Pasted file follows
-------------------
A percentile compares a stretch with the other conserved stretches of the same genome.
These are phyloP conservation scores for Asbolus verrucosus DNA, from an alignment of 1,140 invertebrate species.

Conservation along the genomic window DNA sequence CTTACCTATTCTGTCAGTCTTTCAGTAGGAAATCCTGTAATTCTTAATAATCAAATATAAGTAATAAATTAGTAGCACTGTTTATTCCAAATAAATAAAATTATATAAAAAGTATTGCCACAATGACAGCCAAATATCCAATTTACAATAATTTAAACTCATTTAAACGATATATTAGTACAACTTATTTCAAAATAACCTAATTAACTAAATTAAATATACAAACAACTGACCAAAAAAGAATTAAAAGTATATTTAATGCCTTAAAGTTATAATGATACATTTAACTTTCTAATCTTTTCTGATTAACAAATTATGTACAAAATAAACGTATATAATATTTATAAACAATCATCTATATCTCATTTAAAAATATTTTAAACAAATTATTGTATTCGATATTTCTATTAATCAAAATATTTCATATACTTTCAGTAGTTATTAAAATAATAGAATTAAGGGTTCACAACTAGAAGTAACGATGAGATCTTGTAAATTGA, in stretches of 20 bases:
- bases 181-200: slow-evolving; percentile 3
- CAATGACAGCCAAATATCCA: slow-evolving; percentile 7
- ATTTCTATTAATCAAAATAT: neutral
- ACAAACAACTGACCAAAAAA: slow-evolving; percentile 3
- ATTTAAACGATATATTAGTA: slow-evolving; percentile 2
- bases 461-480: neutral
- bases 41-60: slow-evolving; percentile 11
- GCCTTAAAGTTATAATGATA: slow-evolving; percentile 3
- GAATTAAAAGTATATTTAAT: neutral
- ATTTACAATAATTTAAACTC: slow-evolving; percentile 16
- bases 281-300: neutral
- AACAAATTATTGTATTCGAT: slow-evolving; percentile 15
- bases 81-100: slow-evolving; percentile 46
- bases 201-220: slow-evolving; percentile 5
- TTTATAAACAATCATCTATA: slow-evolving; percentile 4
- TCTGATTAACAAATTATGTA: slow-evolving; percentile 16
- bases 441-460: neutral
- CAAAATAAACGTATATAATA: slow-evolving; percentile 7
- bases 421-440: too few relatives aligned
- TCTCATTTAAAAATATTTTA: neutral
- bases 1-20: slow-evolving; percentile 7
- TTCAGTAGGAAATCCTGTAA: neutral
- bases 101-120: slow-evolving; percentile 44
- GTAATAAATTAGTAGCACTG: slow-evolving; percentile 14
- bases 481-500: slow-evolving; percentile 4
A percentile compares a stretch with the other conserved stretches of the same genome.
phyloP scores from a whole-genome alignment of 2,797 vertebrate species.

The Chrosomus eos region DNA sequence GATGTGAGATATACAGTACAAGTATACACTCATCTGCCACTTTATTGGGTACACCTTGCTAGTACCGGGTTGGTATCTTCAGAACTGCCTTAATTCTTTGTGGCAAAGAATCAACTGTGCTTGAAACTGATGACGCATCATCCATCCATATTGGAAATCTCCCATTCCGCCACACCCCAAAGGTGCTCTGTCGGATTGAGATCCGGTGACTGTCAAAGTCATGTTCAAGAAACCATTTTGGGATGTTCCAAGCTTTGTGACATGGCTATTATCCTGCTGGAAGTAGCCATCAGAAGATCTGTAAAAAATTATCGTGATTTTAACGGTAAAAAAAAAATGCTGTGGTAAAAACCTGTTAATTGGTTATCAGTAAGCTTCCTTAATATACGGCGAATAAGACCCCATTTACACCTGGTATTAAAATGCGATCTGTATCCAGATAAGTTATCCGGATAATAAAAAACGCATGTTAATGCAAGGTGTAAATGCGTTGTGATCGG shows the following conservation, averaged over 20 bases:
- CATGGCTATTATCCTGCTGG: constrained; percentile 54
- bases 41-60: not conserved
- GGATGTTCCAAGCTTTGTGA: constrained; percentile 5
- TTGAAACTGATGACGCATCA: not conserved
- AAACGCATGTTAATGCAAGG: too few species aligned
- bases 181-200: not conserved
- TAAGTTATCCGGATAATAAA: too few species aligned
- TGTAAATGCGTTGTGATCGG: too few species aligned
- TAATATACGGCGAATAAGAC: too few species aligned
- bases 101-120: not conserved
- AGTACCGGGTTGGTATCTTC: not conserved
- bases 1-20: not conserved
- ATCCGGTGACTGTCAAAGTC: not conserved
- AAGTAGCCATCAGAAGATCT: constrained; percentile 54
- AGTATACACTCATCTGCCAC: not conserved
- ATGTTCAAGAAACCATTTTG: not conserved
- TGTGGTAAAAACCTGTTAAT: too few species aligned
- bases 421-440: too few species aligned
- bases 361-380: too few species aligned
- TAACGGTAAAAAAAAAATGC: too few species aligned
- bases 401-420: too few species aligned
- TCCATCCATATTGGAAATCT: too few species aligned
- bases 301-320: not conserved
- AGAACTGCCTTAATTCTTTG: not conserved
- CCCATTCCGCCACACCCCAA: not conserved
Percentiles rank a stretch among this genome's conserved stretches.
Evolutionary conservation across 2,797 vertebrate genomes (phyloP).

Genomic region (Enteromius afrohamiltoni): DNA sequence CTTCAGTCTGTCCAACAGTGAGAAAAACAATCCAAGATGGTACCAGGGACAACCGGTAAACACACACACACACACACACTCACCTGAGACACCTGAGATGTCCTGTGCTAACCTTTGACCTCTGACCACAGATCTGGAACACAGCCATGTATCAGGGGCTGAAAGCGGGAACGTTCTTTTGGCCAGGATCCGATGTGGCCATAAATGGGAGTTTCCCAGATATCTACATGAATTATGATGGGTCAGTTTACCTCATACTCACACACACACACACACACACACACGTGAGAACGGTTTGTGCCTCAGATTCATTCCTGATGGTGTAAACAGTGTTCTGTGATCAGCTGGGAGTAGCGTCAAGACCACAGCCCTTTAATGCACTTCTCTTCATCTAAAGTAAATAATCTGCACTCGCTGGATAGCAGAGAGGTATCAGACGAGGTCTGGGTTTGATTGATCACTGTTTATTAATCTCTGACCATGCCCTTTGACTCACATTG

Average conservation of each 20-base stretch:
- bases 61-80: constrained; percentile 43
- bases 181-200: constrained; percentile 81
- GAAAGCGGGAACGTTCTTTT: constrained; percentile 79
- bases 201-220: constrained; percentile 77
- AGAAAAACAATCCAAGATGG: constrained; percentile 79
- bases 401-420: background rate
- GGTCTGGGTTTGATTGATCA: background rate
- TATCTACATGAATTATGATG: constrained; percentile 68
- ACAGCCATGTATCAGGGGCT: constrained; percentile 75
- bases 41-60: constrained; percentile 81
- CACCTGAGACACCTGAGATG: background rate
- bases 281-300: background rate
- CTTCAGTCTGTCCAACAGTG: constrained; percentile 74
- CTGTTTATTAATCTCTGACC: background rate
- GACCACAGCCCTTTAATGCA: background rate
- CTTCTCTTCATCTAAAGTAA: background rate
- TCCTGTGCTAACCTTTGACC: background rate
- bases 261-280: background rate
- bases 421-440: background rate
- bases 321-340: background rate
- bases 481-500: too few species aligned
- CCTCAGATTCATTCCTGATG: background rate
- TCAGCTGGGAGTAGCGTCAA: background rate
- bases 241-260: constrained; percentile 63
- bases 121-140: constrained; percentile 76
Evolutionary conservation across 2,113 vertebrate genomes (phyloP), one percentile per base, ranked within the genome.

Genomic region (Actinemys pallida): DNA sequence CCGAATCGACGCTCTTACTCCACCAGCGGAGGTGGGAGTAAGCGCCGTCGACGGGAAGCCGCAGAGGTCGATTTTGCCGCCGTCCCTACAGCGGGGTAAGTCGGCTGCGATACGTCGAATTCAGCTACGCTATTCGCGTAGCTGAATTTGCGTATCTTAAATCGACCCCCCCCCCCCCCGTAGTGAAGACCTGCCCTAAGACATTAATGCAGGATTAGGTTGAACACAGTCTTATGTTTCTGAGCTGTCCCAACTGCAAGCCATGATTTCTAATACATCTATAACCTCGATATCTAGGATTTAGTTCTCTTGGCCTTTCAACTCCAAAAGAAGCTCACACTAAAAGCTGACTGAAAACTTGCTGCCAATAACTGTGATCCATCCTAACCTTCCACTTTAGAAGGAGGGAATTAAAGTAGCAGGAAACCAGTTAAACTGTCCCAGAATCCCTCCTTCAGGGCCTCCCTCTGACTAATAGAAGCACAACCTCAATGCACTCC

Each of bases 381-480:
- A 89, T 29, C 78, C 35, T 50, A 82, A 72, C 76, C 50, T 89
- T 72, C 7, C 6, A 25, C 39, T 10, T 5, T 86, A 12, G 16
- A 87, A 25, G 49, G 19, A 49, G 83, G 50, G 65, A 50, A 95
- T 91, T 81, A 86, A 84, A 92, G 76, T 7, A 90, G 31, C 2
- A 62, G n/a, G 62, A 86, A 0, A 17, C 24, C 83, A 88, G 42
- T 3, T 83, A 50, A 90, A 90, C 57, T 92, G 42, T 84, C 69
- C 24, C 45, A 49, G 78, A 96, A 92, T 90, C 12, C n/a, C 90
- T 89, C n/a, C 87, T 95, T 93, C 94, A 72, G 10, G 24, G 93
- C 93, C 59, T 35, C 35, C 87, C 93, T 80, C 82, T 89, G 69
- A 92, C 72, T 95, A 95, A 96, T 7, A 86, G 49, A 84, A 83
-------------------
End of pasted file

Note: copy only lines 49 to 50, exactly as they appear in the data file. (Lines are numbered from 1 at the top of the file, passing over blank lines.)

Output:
- bases 421-440: too few species aligned
- bases 361-380: too few species aligned